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What does good patient and public involvement look like?

Patient and public involvement (PPI) is a crucial part of our research process, so we asked the patient experts who sit on our advisory panel, Sylvia Bailey and Becky Harmston, what researchers can do to make sure they are properly involving patients and service users in their work. There are many different models for patient involvement which can work for different projects – in this blog, Becky and Sylvia share their thoughts on what has worked well from their experience.

How can a researcher better engage service users in developing the research bid?

Approach local patient groups at GP surgeries, local patient involvement groups or charities in a friendly and proactive manner with patient friendly information so that it’s easy for patients to understand your research. You can even ask family, friends and colleagues to read through a research plan or protocol before you approach patient involvement members as these people are also service users and patients. I think, however, that the best patient involvement feedback usually comes from patients who have lived experience of the condition or those who have been a carer for someone with the condition. Please don’t rule out working with “newbies” to patient involvement or to working with “experts” in the field who have experience of grant funding applications, reviewing and ethics. All patients provide a unique insight into the research as everyone’s own experiences are individual to them.

Don’t be afraid of approaching people for help with research. Many patients and their families are interested in improving care for patients who are living with their condition and are happy to talk to researchers about their experiences. Many universities and hospitals have patient involvement panels and the larger institutions will probably have a main point of contact for researchers looking for public and patient involvement. If not, we would recommend finding out if your place of work has a newsletter which goes out to patients by email. There is also the INVOLVE People in Research website (https://www.invo.org.uk/communities/information-for-members-of-the-public/) where you can place an advert looking for patients to help with a study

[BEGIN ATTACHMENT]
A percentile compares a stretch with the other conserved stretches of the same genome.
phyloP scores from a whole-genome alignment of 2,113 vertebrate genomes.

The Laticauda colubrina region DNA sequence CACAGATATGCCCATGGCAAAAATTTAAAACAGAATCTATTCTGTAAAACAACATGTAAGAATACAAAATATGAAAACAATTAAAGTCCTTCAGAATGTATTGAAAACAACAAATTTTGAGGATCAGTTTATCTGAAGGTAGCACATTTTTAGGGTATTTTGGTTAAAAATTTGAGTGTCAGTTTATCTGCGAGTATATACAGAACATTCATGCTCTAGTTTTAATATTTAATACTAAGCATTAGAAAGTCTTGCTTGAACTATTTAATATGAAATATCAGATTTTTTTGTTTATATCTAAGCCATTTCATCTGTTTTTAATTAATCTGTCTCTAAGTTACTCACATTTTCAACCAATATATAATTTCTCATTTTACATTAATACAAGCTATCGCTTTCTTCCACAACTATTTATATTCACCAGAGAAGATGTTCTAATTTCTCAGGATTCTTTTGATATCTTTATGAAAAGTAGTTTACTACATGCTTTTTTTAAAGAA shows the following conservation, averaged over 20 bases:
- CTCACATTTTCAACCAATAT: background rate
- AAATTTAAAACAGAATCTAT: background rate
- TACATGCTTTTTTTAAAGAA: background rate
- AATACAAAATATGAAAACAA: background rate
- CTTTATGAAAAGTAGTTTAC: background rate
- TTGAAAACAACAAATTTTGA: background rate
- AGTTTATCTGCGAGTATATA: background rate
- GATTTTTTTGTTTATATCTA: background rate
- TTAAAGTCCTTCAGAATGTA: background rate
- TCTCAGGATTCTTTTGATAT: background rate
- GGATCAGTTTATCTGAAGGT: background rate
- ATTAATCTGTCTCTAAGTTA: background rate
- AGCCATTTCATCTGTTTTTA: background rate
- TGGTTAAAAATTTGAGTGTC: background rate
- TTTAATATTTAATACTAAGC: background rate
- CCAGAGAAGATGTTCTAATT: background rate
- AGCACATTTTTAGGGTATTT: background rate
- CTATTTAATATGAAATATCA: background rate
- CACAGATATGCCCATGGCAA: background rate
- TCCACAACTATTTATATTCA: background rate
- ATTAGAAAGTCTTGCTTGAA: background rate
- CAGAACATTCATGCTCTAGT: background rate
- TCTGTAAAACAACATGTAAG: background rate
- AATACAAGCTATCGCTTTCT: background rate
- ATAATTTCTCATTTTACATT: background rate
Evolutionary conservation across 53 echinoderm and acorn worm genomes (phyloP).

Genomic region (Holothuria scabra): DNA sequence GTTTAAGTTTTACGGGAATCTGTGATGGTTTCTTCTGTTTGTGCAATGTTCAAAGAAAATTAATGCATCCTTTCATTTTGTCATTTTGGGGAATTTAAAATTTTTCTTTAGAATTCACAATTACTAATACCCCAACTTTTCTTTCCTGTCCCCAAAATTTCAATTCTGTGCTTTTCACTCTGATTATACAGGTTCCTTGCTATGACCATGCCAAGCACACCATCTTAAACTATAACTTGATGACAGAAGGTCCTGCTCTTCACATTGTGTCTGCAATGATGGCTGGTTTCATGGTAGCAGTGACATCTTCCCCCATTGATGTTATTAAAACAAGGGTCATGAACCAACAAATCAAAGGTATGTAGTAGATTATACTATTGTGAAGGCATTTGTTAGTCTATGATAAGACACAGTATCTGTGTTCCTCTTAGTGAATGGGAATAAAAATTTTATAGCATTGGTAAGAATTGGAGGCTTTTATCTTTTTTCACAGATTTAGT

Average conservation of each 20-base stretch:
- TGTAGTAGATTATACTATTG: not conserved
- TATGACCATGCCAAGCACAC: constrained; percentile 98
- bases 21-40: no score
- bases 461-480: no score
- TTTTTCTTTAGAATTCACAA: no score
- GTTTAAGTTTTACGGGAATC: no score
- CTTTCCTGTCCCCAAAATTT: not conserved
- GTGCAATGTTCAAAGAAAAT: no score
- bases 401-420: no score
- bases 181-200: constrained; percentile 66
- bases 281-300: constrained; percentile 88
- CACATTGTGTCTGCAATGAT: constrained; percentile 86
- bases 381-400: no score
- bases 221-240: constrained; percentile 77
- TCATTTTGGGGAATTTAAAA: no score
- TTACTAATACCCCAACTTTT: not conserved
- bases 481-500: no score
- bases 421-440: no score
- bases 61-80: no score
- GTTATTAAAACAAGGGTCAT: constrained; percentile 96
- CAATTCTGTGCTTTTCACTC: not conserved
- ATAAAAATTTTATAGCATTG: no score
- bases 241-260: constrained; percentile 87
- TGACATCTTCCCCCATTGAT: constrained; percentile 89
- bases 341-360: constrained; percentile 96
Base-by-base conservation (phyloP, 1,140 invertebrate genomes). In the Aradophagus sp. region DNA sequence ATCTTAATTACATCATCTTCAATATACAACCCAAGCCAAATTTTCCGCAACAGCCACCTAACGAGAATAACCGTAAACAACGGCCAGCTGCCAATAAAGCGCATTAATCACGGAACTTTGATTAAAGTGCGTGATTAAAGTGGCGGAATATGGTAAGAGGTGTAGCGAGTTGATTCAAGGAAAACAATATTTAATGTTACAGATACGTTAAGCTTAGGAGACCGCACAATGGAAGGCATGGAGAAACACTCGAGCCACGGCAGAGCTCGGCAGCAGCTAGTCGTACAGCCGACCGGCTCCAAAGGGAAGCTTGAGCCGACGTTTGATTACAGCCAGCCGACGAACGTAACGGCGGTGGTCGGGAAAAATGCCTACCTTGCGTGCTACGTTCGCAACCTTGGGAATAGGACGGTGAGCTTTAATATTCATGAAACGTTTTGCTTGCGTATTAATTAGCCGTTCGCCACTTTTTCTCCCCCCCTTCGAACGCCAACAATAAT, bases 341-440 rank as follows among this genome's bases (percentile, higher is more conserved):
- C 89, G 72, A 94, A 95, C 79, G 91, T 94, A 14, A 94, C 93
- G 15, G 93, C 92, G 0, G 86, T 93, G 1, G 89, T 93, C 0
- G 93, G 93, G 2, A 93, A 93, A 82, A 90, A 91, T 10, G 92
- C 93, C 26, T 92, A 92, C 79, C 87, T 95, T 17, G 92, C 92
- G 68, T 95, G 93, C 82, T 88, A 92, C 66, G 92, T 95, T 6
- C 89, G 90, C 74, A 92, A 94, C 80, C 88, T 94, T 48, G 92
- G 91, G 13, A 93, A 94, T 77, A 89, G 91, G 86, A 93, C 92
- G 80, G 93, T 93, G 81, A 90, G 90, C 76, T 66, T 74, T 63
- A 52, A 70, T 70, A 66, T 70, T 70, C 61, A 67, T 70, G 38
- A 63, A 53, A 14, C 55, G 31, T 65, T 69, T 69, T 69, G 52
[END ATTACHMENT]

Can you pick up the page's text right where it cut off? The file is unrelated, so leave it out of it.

How can researchers effectively implement PPI in their bid?

We would say approach patients and carers early on in the study with a clear plan for the type of involvement you expect from them including how many times patients will be involved in the study, the type of engagement, the role of patients in the study, if you require patients with a specific experience and how many patients will be involved in the study and steering group. In some cases, patients are happy to become co-applicants on funded studies. Researchers need to be clear if payment and expenses such as travelling, carers and childcare will be covered or not, as this can be a barrier to patients taking part in research.

It’s fine to write a role profile and person specification if you are recruiting patient involvement members to sit on the advisory group, steering group or trial management group as it can be very beneficial for the patients to know what level of experience they need to take part in the research. If you are recruiting patients to take part in focus groups or individual interviews, then personal experience of living with a condition, caring for someone who has it or having an interest in the subject is useful.

Always aim to recruit at least one more patient involvement member than you think. You need to allow drop out due to illness or personal commitments, which can prevent patients attending meetings. Involve PPI members in the design of the patient involvement in your project as patients will advise on what will work best in your study and how to keep patients engaged. At this stage, the researcher can edit the PPI plan for the study and also produce a terms of reference for patients involved in the study if requested, which confirms their role and activities for the duration of the study.